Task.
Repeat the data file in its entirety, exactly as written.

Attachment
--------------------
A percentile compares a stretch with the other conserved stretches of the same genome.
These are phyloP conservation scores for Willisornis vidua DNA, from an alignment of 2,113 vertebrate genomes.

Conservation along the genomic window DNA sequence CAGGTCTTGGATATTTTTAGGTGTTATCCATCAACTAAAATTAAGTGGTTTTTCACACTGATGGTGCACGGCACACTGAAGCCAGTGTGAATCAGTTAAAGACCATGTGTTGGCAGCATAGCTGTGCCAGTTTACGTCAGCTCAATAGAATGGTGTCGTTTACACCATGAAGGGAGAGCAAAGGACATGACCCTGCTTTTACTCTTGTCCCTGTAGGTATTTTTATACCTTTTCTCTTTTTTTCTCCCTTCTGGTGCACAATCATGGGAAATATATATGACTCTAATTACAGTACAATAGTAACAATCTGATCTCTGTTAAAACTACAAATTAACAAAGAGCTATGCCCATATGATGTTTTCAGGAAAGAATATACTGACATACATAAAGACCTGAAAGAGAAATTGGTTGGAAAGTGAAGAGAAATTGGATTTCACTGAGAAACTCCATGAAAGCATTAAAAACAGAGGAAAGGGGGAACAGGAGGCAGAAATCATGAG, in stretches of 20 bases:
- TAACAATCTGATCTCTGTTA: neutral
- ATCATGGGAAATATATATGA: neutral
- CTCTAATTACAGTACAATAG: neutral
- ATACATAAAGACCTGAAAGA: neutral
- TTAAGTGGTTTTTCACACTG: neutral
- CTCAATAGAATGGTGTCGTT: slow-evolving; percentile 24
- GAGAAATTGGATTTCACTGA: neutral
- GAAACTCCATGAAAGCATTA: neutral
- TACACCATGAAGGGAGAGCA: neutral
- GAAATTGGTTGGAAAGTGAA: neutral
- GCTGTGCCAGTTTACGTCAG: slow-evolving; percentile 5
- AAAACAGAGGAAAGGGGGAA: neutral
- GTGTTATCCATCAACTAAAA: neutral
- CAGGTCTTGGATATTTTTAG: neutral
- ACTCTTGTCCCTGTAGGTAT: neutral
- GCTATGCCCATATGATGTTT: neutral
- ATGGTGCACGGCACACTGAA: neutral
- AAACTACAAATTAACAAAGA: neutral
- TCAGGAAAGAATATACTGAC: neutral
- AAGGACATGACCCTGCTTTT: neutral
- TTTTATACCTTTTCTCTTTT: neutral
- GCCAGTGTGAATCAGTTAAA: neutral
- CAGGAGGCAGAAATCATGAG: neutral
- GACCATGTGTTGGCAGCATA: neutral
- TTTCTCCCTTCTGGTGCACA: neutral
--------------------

A percentile compares a stretch with the other conserved stretches of the same genome.
These are phyloP conservation scores for Willisornis vidua DNA, from an alignment of 2,113 vertebrate genomes.

Conservation along the genomic window DNA sequence CAGGTCTTGGATATTTTTAGGTGTTATCCATCAACTAAAATTAAGTGGTTTTTCACACTGATGGTGCACGGCACACTGAAGCCAGTGTGAATCAGTTAAAGACCATGTGTTGGCAGCATAGCTGTGCCAGTTTACGTCAGCTCAATAGAATGGTGTCGTTTACACCATGAAGGGAGAGCAAAGGACATGACCCTGCTTTTACTCTTGTCCCTGTAGGTATTTTTATACCTTTTCTCTTTTTTTCTCCCTTCTGGTGCACAATCATGGGAAATATATATGACTCTAATTACAGTACAATAGTAACAATCTGATCTCTGTTAAAACTACAAATTAACAAAGAGCTATGCCCATATGATGTTTTCAGGAAAGAATATACTGACATACATAAAGACCTGAAAGAGAAATTGGTTGGAAAGTGAAGAGAAATTGGATTTCACTGAGAAACTCCATGAAAGCATTAAAAACAGAGGAAAGGGGGAACAGGAGGCAGAAATCATGAG, in stretches of 20 bases:
- TAACAATCTGATCTCTGTTA: neutral
- ATCATGGGAAATATATATGA: neutral
- CTCTAATTACAGTACAATAG: neutral
- ATACATAAAGACCTGAAAGA: neutral
- TTAAGTGGTTTTTCACACTG: neutral
- CTCAATAGAATGGTGTCGTT: slow-evolving; percentile 24
- GAGAAATTGGATTTCACTGA: neutral
- GAAACTCCATGAAAGCATTA: neutral
- TACACCATGAAGGGAGAGCA: neutral
- GAAATTGGTTGGAAAGTGAA: neutral
- GCTGTGCCAGTTTACGTCAG: slow-evolving; percentile 5
- AAAACAGAGGAAAGGGGGAA: neutral
- GTGTTATCCATCAACTAAAA: neutral
- CAGGTCTTGGATATTTTTAG: neutral
- ACTCTTGTCCCTGTAGGTAT: neutral
- GCTATGCCCATATGATGTTT: neutral
- ATGGTGCACGGCACACTGAA: neutral
- AAACTACAAATTAACAAAGA: neutral
- TCAGGAAAGAATATACTGAC: neutral
- AAGGACATGACCCTGCTTTT: neutral
- TTTTATACCTTTTCTCTTTT: neutral
- GCCAGTGTGAATCAGTTAAA: neutral
- CAGGAGGCAGAAATCATGAG: neutral
- GACCATGTGTTGGCAGCATA: neutral
- TTTCTCCCTTCTGGTGCACA: neutral